Configuring GSSAPI and Cyrus SASL¶
This document was contributed by Ken Hornstein and updated by Alexey Melnikov.
A couple of people have asked me privately, “Hey, how did you get the GSSAPI mechanism to work? I tried, but the sample apps kept failing”. (The short answer: I’m a tenacious bastard).
I figured that it couldn’t hurt to give a quick explanation as to how you get GSSAPI working with the sample apps, since it wasn’t obvious to me, and I consider myself not completely ignorant of GSSAPI and Kerberos.
Compile Cyrus SASL with GSSAPI¶
Compile the Cyrus-SASL distribution with the GSSAPI plugin for your favorite GSS-API mechanism. I personally use the GSSAPI libraries included with the MIT Kerberos 5 distribution; Heimdal and CyberSafe work as well.
Start sample server¶
The command-line used for sample-server needs to specify the GSSAPI service name and the location of the plug-ins.
- On Unix:
./sample-server -s host -p ../plugins/.libs
- On Windows:
sample-server -s host -p ..\plugins
In this example, I am using “host”, which already exists on my machine, but only root can read it, so I an running this as root. If you want to use an alternate service name, you will need to create that service in Kerberos, place it in a keytab readable by you, and point your Kerberos library at it.
- On Unix: Unix: both MIT Kerberos and Heimdal, use
/etc/krb5.keytabon Unix by default, but this can be changed by setting the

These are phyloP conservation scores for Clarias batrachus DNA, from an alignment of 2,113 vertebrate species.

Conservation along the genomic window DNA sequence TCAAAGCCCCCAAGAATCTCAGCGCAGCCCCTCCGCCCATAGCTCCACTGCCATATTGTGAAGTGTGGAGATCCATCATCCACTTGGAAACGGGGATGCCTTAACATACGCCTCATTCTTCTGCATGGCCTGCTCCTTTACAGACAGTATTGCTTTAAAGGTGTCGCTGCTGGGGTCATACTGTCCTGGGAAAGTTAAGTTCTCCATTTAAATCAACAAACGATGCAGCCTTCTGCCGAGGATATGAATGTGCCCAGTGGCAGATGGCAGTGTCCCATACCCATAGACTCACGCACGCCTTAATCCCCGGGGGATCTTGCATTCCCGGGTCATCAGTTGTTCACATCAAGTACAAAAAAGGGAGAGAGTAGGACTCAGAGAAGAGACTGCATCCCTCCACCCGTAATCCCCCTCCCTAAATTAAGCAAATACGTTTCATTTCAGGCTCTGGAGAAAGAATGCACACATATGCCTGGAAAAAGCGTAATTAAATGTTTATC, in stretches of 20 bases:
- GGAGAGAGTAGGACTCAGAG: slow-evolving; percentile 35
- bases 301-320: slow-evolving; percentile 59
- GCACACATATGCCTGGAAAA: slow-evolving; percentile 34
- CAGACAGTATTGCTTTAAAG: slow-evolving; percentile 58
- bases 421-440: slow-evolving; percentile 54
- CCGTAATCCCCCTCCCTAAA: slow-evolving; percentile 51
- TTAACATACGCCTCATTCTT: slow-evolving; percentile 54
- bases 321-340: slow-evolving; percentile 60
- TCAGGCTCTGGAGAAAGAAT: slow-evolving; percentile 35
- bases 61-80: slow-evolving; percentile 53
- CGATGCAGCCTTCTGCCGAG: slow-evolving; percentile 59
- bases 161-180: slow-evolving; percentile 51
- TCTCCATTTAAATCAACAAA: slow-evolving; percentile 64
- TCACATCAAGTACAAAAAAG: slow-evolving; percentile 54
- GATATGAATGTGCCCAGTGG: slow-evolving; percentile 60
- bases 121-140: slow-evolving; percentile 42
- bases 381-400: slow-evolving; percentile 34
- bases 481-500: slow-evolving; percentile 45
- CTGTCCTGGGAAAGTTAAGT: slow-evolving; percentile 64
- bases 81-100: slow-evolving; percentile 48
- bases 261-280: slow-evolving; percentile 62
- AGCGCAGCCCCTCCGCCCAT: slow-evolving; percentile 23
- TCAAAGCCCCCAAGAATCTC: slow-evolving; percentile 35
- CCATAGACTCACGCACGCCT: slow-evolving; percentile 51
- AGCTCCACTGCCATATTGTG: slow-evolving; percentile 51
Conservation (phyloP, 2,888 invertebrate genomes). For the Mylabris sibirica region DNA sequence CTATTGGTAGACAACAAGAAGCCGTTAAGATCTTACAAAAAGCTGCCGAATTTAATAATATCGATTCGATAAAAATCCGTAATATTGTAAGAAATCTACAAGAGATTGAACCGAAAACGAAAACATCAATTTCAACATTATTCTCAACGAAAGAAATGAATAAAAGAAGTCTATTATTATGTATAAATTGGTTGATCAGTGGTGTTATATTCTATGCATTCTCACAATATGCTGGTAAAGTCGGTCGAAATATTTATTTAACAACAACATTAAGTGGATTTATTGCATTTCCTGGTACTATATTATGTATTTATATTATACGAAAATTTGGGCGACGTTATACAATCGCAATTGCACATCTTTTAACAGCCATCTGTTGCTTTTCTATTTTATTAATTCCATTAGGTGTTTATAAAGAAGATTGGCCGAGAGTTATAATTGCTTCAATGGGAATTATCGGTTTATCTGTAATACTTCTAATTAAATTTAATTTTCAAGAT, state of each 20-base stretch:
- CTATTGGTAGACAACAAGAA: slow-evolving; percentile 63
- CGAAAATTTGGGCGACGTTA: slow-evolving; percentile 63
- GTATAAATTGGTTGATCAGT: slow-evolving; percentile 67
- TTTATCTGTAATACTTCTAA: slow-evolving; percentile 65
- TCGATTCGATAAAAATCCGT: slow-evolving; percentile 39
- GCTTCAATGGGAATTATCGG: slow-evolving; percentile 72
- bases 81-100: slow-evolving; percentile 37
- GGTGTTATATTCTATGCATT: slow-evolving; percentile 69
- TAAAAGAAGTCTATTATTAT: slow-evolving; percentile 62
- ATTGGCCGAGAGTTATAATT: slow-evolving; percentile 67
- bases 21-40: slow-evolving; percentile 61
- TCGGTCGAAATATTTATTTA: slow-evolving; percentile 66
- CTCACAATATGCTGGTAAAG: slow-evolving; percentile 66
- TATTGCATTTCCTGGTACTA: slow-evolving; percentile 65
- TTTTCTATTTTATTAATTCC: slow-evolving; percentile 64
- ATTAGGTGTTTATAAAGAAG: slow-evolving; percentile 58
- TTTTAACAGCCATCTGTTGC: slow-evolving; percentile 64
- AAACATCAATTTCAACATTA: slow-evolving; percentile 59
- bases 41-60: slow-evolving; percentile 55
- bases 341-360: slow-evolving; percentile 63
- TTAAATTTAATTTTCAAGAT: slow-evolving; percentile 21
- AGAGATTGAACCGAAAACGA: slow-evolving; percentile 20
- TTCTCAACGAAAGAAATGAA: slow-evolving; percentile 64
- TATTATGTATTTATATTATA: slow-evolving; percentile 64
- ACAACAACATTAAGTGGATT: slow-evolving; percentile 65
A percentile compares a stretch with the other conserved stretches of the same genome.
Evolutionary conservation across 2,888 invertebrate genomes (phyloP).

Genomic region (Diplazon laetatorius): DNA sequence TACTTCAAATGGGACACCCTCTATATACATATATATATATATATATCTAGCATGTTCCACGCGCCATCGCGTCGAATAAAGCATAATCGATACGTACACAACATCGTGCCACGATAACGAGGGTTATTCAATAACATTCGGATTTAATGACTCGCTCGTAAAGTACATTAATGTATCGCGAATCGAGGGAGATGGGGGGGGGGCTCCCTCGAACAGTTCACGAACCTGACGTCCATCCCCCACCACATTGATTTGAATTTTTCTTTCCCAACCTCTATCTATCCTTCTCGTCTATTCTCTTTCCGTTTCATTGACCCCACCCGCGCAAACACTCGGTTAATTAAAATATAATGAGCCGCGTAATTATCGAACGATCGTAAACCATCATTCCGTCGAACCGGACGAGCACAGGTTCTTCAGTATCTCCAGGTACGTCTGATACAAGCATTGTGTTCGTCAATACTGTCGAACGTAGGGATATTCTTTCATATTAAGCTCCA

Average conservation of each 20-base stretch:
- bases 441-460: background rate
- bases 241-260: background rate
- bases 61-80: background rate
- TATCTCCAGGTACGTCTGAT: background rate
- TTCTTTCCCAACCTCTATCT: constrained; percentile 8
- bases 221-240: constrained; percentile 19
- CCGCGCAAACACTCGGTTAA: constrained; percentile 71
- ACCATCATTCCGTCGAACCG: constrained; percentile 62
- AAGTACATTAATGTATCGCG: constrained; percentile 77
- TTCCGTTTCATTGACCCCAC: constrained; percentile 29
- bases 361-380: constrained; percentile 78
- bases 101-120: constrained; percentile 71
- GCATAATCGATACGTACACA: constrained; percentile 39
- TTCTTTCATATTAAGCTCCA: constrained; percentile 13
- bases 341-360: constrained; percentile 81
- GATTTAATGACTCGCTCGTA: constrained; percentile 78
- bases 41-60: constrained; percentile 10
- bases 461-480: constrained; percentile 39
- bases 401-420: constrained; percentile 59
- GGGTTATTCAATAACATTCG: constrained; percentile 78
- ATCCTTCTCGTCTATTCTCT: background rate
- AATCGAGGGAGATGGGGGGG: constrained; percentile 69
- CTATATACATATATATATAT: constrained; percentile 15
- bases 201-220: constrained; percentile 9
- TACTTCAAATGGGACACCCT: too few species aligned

KRB5_KTNAMEenvironment variable; the default for CyberSafe Kerberos is
/krb5/v5srvtabfor UNIX systems and can be changed by setting the
- On Windows: the default service key table location for CyberSafe is
C:\Program Files\CyberSafe\v5srvtab, unless the CyberSafe registry setting for the KeyTab key is set to an alternate path. MIT Kerberos on Windows uses the keytab filename krb5kt.
You should get a response similar to:
Generating client mechanism list... Sending list of 3 mechanism(s) S: R1NTQVBJIFBMQUlOIEFOT05ZTU9VUw==
Note that later on (assuming everything works) you might need to paste in lines that are longer than canonical input processing buffer on your system. You can get around that by messing around with stty; while the details vary from system to system, on Solaris you can do something like:
( stty -icanon min 1 time 0 ; ./sample-server -s host -p ../plugins/.libs )
Obtain Kerberos ticket¶
Obtain a Kerberos ticket for the user you want to authenticate as.
Start up sample client¶
You need to specify the service name, the hostname, and the userid. An example might be
./sample-client -s host -n your.fqdn.here -u kenh -p ../plugins/.libs
You should get a response similar to this:
Waiting for mechanism list from server...
Connect Server to Client¶
Cut-and-paste the initial mechanism line from the server process (this includes the `` S: `` ) into the client process. You should get something similar to:
S: R1NTQVBJIFBMQUlOIEFOT05ZTU9VUw== Choosing best mechanism from: GSSAPI PLAIN ANONYMOUS Using mechanism GSSAPI Preparing initial. Sending initial response... C: <.... lots of base 64 data ...> Waiting for server reply...
If GSSAPI isn’t selected as the mechanism, there is a few things that might have gone wrong:
The mechanism might not have been offered by the server. The decoded mechanism list offered by the server appears in the “